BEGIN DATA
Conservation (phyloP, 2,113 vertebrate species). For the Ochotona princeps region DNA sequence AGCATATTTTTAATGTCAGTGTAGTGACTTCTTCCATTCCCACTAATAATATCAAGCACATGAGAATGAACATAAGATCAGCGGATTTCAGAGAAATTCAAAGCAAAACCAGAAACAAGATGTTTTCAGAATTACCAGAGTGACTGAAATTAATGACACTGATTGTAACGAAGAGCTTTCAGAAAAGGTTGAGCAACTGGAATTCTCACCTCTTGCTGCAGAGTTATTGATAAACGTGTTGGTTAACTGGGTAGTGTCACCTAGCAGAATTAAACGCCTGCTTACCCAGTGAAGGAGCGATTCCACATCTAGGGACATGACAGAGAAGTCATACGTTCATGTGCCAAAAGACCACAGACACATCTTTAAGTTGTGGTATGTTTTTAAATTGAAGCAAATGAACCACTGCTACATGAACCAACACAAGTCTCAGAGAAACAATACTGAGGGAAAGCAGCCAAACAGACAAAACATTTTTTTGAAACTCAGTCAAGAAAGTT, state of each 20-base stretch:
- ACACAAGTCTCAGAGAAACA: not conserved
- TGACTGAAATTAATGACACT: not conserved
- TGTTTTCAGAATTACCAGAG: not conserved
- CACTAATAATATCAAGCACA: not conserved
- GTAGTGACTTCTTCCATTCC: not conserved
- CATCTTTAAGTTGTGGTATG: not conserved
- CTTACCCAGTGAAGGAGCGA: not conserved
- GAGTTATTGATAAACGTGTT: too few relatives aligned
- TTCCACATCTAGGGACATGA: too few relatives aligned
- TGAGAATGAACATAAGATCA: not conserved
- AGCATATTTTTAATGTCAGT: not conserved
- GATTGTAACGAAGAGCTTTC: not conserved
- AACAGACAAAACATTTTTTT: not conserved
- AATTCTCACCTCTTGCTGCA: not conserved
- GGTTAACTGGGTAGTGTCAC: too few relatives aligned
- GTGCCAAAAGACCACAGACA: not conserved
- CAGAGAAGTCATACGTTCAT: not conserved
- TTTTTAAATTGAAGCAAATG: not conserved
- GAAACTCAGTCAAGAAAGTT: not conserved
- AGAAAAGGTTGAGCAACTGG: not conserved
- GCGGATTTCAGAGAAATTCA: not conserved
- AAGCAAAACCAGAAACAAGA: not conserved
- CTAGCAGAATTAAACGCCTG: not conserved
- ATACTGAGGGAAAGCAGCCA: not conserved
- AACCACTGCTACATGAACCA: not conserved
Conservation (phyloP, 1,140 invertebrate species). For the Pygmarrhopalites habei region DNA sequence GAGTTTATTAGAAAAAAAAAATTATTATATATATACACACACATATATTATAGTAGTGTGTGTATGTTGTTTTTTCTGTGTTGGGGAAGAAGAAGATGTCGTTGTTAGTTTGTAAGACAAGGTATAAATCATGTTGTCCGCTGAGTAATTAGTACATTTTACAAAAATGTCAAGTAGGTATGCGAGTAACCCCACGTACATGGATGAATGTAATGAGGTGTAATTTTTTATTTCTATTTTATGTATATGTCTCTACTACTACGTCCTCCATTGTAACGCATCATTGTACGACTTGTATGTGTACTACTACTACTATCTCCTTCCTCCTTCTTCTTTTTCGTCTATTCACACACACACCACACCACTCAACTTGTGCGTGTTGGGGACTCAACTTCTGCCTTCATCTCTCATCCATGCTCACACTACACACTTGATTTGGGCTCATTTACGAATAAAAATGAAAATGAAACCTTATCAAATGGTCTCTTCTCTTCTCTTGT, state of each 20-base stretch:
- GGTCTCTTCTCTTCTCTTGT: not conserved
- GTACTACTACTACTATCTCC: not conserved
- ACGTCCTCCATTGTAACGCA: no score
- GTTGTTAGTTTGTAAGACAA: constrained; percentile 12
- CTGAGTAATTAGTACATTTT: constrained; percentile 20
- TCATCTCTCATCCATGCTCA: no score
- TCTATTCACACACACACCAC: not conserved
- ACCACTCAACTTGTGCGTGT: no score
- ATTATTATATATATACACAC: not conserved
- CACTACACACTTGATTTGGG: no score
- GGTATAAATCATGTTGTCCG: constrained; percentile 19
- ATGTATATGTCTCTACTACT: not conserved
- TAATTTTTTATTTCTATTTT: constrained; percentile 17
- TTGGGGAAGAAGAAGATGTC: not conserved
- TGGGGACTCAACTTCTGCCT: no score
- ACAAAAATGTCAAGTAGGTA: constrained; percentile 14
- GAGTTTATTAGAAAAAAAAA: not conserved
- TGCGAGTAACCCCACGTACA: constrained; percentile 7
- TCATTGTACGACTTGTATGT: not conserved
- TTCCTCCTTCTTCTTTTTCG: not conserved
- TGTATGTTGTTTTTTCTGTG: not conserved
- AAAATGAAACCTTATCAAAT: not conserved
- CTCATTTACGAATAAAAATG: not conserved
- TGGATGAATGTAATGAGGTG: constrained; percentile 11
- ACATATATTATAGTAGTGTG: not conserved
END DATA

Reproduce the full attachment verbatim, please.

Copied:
Conservation (phyloP, 2,113 vertebrate species). For the Ochotona princeps region DNA sequence AGCATATTTTTAATGTCAGTGTAGTGACTTCTTCCATTCCCACTAATAATATCAAGCACATGAGAATGAACATAAGATCAGCGGATTTCAGAGAAATTCAAAGCAAAACCAGAAACAAGATGTTTTCAGAATTACCAGAGTGACTGAAATTAATGACACTGATTGTAACGAAGAGCTTTCAGAAAAGGTTGAGCAACTGGAATTCTCACCTCTTGCTGCAGAGTTATTGATAAACGTGTTGGTTAACTGGGTAGTGTCACCTAGCAGAATTAAACGCCTGCTTACCCAGTGAAGGAGCGATTCCACATCTAGGGACATGACAGAGAAGTCATACGTTCATGTGCCAAAAGACCACAGACACATCTTTAAGTTGTGGTATGTTTTTAAATTGAAGCAAATGAACCACTGCTACATGAACCAACACAAGTCTCAGAGAAACAATACTGAGGGAAAGCAGCCAAACAGACAAAACATTTTTTTGAAACTCAGTCAAGAAAGTT, state of each 20-base stretch:
- ACACAAGTCTCAGAGAAACA: not conserved
- TGACTGAAATTAATGACACT: not conserved
- TGTTTTCAGAATTACCAGAG: not conserved
- CACTAATAATATCAAGCACA: not conserved
- GTAGTGACTTCTTCCATTCC: not conserved
- CATCTTTAAGTTGTGGTATG: not conserved
- CTTACCCAGTGAAGGAGCGA: not conserved
- GAGTTATTGATAAACGTGTT: too few relatives aligned
- TTCCACATCTAGGGACATGA: too few relatives aligned
- TGAGAATGAACATAAGATCA: not conserved
- AGCATATTTTTAATGTCAGT: not conserved
- GATTGTAACGAAGAGCTTTC: not conserved
- AACAGACAAAACATTTTTTT: not conserved
- AATTCTCACCTCTTGCTGCA: not conserved
- GGTTAACTGGGTAGTGTCAC: too few relatives aligned
- GTGCCAAAAGACCACAGACA: not conserved
- CAGAGAAGTCATACGTTCAT: not conserved
- TTTTTAAATTGAAGCAAATG: not conserved
- GAAACTCAGTCAAGAAAGTT: not conserved
- AGAAAAGGTTGAGCAACTGG: not conserved
- GCGGATTTCAGAGAAATTCA: not conserved
- AAGCAAAACCAGAAACAAGA: not conserved
- CTAGCAGAATTAAACGCCTG: not conserved
- ATACTGAGGGAAAGCAGCCA: not conserved
- AACCACTGCTACATGAACCA: not conserved
Conservation (phyloP, 1,140 invertebrate species). For the Pygmarrhopalites habei region DNA sequence GAGTTTATTAGAAAAAAAAAATTATTATATATATACACACACATATATTATAGTAGTGTGTGTATGTTGTTTTTTCTGTGTTGGGGAAGAAGAAGATGTCGTTGTTAGTTTGTAAGACAAGGTATAAATCATGTTGTCCGCTGAGTAATTAGTACATTTTACAAAAATGTCAAGTAGGTATGCGAGTAACCCCACGTACATGGATGAATGTAATGAGGTGTAATTTTTTATTTCTATTTTATGTATATGTCTCTACTACTACGTCCTCCATTGTAACGCATCATTGTACGACTTGTATGTGTACTACTACTACTATCTCCTTCCTCCTTCTTCTTTTTCGTCTATTCACACACACACCACACCACTCAACTTGTGCGTGTTGGGGACTCAACTTCTGCCTTCATCTCTCATCCATGCTCACACTACACACTTGATTTGGGCTCATTTACGAATAAAAATGAAAATGAAACCTTATCAAATGGTCTCTTCTCTTCTCTTGT, state of each 20-base stretch:
- GGTCTCTTCTCTTCTCTTGT: not conserved
- GTACTACTACTACTATCTCC: not conserved
- ACGTCCTCCATTGTAACGCA: no score
- GTTGTTAGTTTGTAAGACAA: constrained; percentile 12
- CTGAGTAATTAGTACATTTT: constrained; percentile 20
- TCATCTCTCATCCATGCTCA: no score
- TCTATTCACACACACACCAC: not conserved
- ACCACTCAACTTGTGCGTGT: no score
- ATTATTATATATATACACAC: not conserved
- CACTACACACTTGATTTGGG: no score
- GGTATAAATCATGTTGTCCG: constrained; percentile 19
- ATGTATATGTCTCTACTACT: not conserved
- TAATTTTTTATTTCTATTTT: constrained; percentile 17
- TTGGGGAAGAAGAAGATGTC: not conserved
- TGGGGACTCAACTTCTGCCT: no score
- ACAAAAATGTCAAGTAGGTA: constrained; percentile 14
- GAGTTTATTAGAAAAAAAAA: not conserved
- TGCGAGTAACCCCACGTACA: constrained; percentile 7
- TCATTGTACGACTTGTATGT: not conserved
- TTCCTCCTTCTTCTTTTTCG: not conserved
- TGTATGTTGTTTTTTCTGTG: not conserved
- AAAATGAAACCTTATCAAAT: not conserved
- CTCATTTACGAATAAAAATG: not conserved
- TGGATGAATGTAATGAGGTG: constrained; percentile 11
- ACATATATTATAGTAGTGTG: not conserved